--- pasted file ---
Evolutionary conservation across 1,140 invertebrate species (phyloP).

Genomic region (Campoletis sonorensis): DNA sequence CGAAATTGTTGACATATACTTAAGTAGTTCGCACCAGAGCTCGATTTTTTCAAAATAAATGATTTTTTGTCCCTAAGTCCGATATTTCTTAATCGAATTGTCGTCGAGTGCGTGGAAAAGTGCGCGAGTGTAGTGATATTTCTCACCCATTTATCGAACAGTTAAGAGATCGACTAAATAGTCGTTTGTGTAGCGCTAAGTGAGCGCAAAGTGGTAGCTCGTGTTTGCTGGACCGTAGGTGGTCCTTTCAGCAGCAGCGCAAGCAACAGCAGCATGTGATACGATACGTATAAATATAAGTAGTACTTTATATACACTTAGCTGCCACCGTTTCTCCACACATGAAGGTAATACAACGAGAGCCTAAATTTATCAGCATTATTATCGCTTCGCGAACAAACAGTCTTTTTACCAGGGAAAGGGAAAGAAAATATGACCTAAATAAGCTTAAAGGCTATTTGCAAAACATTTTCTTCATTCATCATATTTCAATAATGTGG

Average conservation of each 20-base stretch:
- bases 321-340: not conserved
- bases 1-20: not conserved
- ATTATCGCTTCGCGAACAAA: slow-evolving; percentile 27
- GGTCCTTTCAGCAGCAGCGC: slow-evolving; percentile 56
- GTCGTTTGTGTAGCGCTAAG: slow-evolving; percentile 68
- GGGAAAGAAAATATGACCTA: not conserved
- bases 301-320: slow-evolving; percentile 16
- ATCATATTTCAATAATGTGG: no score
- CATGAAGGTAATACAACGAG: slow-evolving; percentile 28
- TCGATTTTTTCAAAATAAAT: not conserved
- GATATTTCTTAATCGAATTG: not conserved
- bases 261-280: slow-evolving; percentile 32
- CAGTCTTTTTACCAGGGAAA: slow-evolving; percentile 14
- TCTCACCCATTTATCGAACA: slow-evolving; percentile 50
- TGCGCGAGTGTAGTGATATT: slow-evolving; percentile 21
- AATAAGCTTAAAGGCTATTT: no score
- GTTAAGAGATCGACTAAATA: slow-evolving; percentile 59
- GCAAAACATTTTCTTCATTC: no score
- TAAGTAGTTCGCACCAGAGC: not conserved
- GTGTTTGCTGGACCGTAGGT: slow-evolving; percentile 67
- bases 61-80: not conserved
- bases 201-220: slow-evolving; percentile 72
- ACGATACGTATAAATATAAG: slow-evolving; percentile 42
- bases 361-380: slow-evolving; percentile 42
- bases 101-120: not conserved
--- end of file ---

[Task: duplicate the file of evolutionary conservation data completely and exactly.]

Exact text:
Evolutionary conservation across 1,140 invertebrate species (phyloP).

Genomic region (Campoletis sonorensis): DNA sequence CGAAATTGTTGACATATACTTAAGTAGTTCGCACCAGAGCTCGATTTTTTCAAAATAAATGATTTTTTGTCCCTAAGTCCGATATTTCTTAATCGAATTGTCGTCGAGTGCGTGGAAAAGTGCGCGAGTGTAGTGATATTTCTCACCCATTTATCGAACAGTTAAGAGATCGACTAAATAGTCGTTTGTGTAGCGCTAAGTGAGCGCAAAGTGGTAGCTCGTGTTTGCTGGACCGTAGGTGGTCCTTTCAGCAGCAGCGCAAGCAACAGCAGCATGTGATACGATACGTATAAATATAAGTAGTACTTTATATACACTTAGCTGCCACCGTTTCTCCACACATGAAGGTAATACAACGAGAGCCTAAATTTATCAGCATTATTATCGCTTCGCGAACAAACAGTCTTTTTACCAGGGAAAGGGAAAGAAAATATGACCTAAATAAGCTTAAAGGCTATTTGCAAAACATTTTCTTCATTCATCATATTTCAATAATGTGG

Average conservation of each 20-base stretch:
- bases 321-340: not conserved
- bases 1-20: not conserved
- ATTATCGCTTCGCGAACAAA: slow-evolving; percentile 27
- GGTCCTTTCAGCAGCAGCGC: slow-evolving; percentile 56
- GTCGTTTGTGTAGCGCTAAG: slow-evolving; percentile 68
- GGGAAAGAAAATATGACCTA: not conserved
- bases 301-320: slow-evolving; percentile 16
- ATCATATTTCAATAATGTGG: no score
- CATGAAGGTAATACAACGAG: slow-evolving; percentile 28
- TCGATTTTTTCAAAATAAAT: not conserved
- GATATTTCTTAATCGAATTG: not conserved
- bases 261-280: slow-evolving; percentile 32
- CAGTCTTTTTACCAGGGAAA: slow-evolving; percentile 14
- TCTCACCCATTTATCGAACA: slow-evolving; percentile 50
- TGCGCGAGTGTAGTGATATT: slow-evolving; percentile 21
- AATAAGCTTAAAGGCTATTT: no score
- GTTAAGAGATCGACTAAATA: slow-evolving; percentile 59
- GCAAAACATTTTCTTCATTC: no score
- TAAGTAGTTCGCACCAGAGC: not conserved
- GTGTTTGCTGGACCGTAGGT: slow-evolving; percentile 67
- bases 61-80: not conserved
- bases 201-220: slow-evolving; percentile 72
- ACGATACGTATAAATATAAG: slow-evolving; percentile 42
- bases 361-380: slow-evolving; percentile 42
- bases 101-120: not conserved